That's what the old ladies say. You can argue effort or priorities, but the old ladies have tried all that. Fate shoos us to one side or the other, and to try and cross over means only heartbreak.
It's always when I'm running for the subway, dashing off to some meeting twenty minutes late already because the last one ran long. Not to mention that the train will inevitably freeze in its concrete womb, the lights will flicker and we will clutch our laptops, and I will be later still. It's always when I'm moving with that knowledge, conscious that there is no catching up, that I see them.
The one today was sitting outside a Starbuck's, but drinking coffee in a cup from someplace hipper. He was reading something old and tiny. Poetry, or philosophy. He wore the pose of the satisfied slacker, one ankle on one knee, slumped back into his bench. The sun was shining on him and the world was dancing in front of him, fortifying his air with perfume and cologne and the musk of a box of fresh doughnuts heading back to the office as a palliative for stomachs still empty at quarter to three.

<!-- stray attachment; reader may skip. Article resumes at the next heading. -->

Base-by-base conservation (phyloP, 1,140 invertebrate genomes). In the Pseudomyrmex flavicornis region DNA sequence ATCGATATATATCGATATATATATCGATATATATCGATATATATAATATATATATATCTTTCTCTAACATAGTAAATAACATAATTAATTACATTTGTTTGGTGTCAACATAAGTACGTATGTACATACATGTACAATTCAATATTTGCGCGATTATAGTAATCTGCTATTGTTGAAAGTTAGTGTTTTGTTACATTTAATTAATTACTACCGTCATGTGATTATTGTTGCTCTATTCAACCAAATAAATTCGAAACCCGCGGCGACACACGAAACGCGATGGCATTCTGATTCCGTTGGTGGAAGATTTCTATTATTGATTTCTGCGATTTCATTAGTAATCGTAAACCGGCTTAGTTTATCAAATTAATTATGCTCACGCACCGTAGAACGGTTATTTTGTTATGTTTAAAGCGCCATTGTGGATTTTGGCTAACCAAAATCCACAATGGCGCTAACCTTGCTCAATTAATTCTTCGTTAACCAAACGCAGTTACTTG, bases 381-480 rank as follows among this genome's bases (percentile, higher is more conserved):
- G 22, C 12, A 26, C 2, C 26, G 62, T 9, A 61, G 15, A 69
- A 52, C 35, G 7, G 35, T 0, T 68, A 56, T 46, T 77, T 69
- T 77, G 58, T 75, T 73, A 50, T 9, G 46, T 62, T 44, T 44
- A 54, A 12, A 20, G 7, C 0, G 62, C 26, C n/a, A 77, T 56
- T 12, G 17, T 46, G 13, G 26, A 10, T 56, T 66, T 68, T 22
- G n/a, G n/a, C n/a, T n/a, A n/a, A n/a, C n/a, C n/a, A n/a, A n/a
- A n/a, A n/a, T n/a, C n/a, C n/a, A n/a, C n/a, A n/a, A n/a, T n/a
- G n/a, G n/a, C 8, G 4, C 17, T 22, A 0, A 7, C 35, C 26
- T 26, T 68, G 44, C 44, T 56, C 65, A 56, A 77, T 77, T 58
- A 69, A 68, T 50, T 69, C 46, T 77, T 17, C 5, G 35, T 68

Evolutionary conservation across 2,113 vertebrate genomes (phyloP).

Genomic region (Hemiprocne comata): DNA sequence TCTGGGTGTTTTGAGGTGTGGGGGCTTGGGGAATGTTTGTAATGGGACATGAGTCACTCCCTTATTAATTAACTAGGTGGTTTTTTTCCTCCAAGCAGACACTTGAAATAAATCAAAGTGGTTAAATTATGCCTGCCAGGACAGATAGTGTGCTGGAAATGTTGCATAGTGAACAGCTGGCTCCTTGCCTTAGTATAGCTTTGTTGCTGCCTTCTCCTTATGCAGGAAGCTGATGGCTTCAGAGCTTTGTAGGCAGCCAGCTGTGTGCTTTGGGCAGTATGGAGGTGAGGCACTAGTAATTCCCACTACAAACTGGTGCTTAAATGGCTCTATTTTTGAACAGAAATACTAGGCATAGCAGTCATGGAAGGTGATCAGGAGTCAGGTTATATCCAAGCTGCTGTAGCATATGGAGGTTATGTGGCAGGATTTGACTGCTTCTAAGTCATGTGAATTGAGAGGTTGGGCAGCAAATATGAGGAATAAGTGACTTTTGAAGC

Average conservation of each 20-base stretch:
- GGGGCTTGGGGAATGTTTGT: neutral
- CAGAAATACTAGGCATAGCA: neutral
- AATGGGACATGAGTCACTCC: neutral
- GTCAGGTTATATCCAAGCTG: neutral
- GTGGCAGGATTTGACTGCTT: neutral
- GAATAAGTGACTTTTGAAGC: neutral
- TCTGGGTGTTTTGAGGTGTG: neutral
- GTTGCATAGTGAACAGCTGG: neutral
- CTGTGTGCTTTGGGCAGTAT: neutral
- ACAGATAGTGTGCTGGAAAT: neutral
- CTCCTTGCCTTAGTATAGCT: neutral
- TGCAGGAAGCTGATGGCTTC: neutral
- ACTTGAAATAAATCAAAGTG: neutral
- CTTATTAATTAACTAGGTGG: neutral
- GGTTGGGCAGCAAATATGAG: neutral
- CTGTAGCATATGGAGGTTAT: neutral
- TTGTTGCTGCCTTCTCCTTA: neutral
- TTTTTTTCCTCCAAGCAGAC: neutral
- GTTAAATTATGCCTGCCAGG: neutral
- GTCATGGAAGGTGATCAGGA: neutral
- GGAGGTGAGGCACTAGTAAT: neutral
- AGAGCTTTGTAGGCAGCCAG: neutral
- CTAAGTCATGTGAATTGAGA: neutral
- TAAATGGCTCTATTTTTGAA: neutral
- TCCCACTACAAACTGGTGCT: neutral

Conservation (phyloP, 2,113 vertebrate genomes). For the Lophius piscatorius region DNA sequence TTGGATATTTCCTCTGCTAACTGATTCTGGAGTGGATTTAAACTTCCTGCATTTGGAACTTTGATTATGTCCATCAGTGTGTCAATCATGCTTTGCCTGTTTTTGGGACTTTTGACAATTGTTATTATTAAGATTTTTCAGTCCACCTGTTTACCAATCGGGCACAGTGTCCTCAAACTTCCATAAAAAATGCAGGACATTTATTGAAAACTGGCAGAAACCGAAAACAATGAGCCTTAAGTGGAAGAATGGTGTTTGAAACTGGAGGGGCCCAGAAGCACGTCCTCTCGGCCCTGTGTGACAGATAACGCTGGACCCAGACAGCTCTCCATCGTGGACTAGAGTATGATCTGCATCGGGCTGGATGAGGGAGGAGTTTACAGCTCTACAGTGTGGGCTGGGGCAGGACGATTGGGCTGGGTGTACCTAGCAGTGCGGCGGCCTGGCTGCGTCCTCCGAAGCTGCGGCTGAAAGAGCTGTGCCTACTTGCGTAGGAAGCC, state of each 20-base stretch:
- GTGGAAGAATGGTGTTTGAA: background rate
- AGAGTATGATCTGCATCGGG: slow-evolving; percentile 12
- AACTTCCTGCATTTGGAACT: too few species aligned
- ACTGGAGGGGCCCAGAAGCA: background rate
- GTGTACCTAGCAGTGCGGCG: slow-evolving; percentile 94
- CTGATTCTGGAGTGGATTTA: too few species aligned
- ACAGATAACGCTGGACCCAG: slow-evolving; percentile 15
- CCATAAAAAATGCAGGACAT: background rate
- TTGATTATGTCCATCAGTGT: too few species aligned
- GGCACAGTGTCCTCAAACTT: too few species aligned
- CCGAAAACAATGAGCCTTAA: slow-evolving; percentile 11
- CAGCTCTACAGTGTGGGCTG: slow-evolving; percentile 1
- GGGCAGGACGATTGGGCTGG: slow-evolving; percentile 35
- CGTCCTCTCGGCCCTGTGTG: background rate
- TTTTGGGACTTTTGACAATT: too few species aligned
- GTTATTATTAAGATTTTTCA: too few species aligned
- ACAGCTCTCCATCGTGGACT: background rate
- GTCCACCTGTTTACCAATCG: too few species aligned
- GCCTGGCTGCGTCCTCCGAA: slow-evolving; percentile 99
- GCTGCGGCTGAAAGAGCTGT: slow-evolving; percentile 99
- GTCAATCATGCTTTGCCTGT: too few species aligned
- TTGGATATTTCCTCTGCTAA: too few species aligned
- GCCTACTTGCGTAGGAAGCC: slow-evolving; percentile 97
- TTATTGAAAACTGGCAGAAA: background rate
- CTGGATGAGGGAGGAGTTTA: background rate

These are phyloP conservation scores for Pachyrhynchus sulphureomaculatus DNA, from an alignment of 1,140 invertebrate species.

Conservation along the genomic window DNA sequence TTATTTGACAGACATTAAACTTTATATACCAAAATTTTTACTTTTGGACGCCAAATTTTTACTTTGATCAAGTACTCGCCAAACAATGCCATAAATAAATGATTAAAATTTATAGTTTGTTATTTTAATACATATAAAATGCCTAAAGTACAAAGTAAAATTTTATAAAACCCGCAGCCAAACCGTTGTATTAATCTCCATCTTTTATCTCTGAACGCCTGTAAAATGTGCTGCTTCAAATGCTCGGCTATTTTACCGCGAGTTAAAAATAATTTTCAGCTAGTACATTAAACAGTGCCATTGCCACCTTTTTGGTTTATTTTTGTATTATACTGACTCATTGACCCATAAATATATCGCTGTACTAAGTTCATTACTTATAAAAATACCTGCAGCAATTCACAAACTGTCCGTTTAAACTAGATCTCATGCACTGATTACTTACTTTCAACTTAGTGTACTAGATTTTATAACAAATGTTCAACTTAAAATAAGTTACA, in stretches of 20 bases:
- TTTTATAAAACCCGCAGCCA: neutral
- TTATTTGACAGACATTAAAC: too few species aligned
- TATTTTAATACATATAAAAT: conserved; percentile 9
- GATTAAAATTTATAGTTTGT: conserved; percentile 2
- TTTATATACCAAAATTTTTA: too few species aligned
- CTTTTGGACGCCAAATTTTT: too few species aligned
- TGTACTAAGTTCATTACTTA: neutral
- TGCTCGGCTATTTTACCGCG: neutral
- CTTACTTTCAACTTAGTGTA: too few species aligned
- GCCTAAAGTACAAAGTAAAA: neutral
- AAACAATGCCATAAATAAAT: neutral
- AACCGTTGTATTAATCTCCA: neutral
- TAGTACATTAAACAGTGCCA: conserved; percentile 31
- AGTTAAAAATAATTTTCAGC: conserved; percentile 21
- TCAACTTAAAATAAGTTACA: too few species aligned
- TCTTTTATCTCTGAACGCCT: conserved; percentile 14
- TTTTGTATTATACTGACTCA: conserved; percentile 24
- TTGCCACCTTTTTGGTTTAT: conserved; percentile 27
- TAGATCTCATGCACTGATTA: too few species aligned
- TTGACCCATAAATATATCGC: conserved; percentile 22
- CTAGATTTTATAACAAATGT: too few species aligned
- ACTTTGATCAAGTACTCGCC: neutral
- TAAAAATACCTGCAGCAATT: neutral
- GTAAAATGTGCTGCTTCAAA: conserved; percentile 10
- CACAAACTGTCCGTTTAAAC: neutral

The day before, it was lunchtime, the wide, greasy blocks choked with people. I was pushing headdown through women with nylons tucked into running shoes and men with ties streaming over their shoulders, guffawing at each other between sips of fountain soda. And through that throng of hard-won success, he is weaving toward me with hair still wet from a shower and a canary in his mouth. He catches my eye as we step, stop, and wait for the blockage to clear so we can proceed. I can't tell if he's flirting or laughing at me.
I've got it all right here. I called up my dreams and they showed. But there's no one to tell. Just me and my pile of poker chips.
In my head, I nurse a little fantasy wherein I do not run for the subway. I walk to the nearest coffee cart, where the proprietor looks bemused and tries to push bubble tea. I order a cappuccino, despite his urgings. I return to the bench, sit next to him, and smile. We drink our coffee in the sunshine and maybe we fall in love or maybe he eventually has to catch a train of his own.
When I finally sneak out of the office, the municipal cleaning machines have come through and absolved the benches and sidewalks of those boys with orthogonal luck. They've been replaced by the stumbling homeless, a confirmation of the reasons I'll always be lighting candles to the Santos of success and security, while the wicks of those who would bring me love stay clean.